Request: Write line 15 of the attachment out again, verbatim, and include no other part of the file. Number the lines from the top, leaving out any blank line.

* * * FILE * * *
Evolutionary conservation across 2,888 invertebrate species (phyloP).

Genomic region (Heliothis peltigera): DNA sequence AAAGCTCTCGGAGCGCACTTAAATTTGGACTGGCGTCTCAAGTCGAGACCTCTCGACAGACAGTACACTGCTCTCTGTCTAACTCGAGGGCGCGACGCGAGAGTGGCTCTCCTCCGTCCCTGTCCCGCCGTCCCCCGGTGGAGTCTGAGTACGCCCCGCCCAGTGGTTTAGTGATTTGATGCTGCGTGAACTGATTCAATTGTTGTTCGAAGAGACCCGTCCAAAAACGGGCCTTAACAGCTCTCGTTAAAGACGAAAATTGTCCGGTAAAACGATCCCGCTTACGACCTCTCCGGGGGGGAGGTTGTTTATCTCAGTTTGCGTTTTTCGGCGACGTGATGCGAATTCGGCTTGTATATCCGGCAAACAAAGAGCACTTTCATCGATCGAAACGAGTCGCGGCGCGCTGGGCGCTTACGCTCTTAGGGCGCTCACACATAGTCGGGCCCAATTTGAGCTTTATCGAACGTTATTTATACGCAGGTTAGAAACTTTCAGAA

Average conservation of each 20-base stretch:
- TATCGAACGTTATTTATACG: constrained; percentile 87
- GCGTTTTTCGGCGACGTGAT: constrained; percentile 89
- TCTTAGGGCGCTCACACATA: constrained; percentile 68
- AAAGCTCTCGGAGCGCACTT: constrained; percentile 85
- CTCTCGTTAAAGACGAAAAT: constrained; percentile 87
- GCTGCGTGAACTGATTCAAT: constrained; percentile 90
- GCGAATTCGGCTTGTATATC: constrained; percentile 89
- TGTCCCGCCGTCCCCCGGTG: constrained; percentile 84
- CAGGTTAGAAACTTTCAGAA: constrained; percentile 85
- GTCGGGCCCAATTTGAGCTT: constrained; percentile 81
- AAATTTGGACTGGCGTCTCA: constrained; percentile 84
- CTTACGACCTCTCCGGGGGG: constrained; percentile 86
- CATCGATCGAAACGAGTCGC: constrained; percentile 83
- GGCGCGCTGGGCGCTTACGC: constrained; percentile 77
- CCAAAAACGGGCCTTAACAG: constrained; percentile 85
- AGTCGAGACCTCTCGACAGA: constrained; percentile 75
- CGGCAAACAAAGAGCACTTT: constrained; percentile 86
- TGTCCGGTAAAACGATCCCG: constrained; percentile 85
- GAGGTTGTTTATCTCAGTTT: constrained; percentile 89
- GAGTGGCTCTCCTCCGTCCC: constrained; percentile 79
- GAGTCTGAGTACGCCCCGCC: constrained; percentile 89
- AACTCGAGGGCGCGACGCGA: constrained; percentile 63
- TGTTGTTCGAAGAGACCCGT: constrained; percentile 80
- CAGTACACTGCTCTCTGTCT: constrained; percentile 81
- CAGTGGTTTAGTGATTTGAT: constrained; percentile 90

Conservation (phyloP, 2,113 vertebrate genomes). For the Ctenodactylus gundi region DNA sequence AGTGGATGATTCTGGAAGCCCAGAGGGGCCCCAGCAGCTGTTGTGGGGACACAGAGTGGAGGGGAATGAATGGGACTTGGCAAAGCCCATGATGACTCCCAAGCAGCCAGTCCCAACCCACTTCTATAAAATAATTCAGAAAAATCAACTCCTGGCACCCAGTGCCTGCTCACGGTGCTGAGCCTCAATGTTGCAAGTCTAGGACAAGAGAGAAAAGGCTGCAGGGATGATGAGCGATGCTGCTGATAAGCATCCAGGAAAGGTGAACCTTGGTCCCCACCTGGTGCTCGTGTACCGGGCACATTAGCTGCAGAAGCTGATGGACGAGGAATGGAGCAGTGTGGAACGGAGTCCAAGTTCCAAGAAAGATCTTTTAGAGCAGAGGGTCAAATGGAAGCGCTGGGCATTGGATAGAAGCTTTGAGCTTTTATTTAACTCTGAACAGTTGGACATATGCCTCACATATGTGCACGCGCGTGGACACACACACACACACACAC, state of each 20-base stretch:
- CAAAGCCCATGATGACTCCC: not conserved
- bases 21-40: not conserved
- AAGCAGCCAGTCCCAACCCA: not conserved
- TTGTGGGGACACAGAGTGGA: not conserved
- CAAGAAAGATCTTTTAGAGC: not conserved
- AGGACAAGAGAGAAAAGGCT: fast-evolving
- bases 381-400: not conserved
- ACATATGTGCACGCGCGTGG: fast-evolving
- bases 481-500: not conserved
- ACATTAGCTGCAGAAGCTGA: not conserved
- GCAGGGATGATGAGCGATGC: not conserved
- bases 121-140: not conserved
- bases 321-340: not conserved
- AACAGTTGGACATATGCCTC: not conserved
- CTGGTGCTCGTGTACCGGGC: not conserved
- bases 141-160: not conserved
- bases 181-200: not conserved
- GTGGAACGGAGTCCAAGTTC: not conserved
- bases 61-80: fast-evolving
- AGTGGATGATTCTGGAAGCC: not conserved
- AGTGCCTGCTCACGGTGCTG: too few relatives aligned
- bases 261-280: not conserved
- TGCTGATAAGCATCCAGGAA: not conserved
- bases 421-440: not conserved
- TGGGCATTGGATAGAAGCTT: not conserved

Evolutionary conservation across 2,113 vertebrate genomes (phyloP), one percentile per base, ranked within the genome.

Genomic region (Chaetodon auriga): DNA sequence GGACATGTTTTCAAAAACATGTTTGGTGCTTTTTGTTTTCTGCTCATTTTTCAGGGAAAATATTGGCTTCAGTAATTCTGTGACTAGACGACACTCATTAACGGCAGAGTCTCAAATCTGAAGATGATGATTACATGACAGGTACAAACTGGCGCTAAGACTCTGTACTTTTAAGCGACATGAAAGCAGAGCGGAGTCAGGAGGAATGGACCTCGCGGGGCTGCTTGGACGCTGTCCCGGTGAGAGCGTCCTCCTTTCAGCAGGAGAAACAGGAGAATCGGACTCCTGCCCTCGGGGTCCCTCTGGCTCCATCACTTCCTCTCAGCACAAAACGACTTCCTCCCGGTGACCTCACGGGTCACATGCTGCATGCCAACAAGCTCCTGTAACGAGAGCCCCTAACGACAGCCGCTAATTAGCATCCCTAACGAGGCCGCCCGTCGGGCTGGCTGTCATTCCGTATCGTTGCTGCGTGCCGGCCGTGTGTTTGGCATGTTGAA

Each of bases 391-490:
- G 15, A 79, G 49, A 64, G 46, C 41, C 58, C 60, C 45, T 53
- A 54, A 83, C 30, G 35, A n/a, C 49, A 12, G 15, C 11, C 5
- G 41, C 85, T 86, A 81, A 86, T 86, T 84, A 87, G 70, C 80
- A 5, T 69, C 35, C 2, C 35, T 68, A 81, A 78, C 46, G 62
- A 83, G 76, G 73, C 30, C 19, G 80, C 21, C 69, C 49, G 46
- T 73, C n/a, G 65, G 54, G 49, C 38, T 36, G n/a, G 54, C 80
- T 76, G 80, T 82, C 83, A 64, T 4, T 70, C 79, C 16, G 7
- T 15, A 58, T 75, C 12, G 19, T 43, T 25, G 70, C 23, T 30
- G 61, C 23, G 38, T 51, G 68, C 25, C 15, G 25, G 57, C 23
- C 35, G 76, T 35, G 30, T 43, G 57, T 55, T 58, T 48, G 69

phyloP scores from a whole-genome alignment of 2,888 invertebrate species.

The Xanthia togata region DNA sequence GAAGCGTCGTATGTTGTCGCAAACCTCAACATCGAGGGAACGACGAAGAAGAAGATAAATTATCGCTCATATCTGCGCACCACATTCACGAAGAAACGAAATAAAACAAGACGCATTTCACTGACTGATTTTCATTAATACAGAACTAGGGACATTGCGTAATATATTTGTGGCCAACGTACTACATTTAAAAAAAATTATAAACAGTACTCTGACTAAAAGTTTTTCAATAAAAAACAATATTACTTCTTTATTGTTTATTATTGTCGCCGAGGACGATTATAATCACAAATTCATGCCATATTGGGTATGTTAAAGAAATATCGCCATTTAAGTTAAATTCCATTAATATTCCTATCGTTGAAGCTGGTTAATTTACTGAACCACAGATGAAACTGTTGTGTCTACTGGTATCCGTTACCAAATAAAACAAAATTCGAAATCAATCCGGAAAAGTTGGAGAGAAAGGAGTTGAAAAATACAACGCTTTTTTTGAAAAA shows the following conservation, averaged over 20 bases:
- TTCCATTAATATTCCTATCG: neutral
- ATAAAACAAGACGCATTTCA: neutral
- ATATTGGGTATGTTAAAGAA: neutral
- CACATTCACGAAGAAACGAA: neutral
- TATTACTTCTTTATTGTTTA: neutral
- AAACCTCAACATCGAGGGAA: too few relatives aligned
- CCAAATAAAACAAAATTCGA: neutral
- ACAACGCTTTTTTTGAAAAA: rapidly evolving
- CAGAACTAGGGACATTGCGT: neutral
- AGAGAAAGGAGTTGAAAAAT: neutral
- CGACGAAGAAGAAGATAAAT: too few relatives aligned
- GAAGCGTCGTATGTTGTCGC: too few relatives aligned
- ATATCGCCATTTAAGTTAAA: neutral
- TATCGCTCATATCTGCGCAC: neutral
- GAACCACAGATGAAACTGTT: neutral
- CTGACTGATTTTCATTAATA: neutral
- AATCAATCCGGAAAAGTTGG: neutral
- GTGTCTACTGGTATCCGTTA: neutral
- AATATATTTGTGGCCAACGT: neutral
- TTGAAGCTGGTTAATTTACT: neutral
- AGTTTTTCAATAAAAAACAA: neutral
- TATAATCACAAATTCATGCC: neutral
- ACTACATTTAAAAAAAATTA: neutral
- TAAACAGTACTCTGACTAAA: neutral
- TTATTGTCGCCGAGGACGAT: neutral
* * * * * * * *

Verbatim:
- CTTACGACCTCTCCGGGGGG: constrained; percentile 86